This autumn, I drove past an unusual site: a giant contraption towering above crowds of cheering people. Suddenly, I saw the machine's "arm" swing forward to hurl something through the air—why, was that a flying pumpkin?
Indeed, I had discovered "pumpkin chunkin," an unusual competition that involves catapulting pumpkins over great distances—in this case, over 2000 feet! Part Americana, part medieval, this unusual activity uses a 60-foot steel throwing machine called a "trebuchet."
As I joined the crowd, the speaker informed us that "trebuchets" use a weighted beam that swings a sling carrying large round rocks—in this case, the projectile is a pumpkin or another safe object. The common catapult is a bit different in that it simply launches a projectile from a winched-down bucket at the end of a giant arm.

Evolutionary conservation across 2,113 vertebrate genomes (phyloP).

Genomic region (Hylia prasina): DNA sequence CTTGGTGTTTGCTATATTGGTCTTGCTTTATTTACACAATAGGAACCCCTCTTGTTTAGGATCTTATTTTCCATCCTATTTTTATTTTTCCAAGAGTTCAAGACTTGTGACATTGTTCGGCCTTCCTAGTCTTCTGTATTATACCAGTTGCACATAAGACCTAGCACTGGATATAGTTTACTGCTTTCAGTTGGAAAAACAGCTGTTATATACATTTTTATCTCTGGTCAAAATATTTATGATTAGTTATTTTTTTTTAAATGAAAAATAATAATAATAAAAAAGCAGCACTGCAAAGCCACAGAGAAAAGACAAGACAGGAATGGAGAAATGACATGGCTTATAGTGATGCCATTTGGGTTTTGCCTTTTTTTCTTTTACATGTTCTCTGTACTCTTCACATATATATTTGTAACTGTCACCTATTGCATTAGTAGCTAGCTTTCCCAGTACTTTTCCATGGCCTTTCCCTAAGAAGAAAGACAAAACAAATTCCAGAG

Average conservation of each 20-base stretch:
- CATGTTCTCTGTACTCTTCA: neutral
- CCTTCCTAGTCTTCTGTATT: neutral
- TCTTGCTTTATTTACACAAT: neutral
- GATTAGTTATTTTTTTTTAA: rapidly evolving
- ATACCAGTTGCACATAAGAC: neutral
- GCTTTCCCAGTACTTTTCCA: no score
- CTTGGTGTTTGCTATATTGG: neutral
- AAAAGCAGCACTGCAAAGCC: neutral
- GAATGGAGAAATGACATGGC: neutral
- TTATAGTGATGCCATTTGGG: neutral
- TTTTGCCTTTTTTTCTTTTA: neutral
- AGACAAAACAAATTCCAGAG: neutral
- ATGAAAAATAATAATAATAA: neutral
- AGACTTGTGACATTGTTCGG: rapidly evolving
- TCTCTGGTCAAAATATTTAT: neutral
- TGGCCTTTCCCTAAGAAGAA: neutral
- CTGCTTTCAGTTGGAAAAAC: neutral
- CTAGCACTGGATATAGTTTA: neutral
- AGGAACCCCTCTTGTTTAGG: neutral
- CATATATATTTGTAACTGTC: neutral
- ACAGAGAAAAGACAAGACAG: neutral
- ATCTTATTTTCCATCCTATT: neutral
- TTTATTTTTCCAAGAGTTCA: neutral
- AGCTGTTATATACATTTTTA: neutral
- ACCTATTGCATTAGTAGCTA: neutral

Catapults and trebuchets were first used in the first century B.C. as arrow-shooting machines and later used in medieval times to lay siege to castles. The word "catapult" comes from the Greek kata which means "downward," and pultos which means "shield." The literal translation is "shield piercer."
Mechanics aside, this was a very strange life for our orange squash friends! I guess some pumpkins are made into pumpkin pies to be gobbled up. Some are carved into jack-o'-lanterns to smile on Halloween. And some get to be high-flying pies in the sky before crashing back to the earth from whence they came.
What would you choose?
Post your comments on pumpkin chunkin below. And Happy Halloween!
Catherine, our New Media Editor, joined The Old Farmer's Almanac in 2008. She edits content on both this Web site, Almanac.com, and the companion site to The Old Farmer's Almanac for Kids publication, Almanac4kids.com. She also pens the Almanac Companion enewsletters and keeps up with readers on Facebook, Twitter, and Pinterest!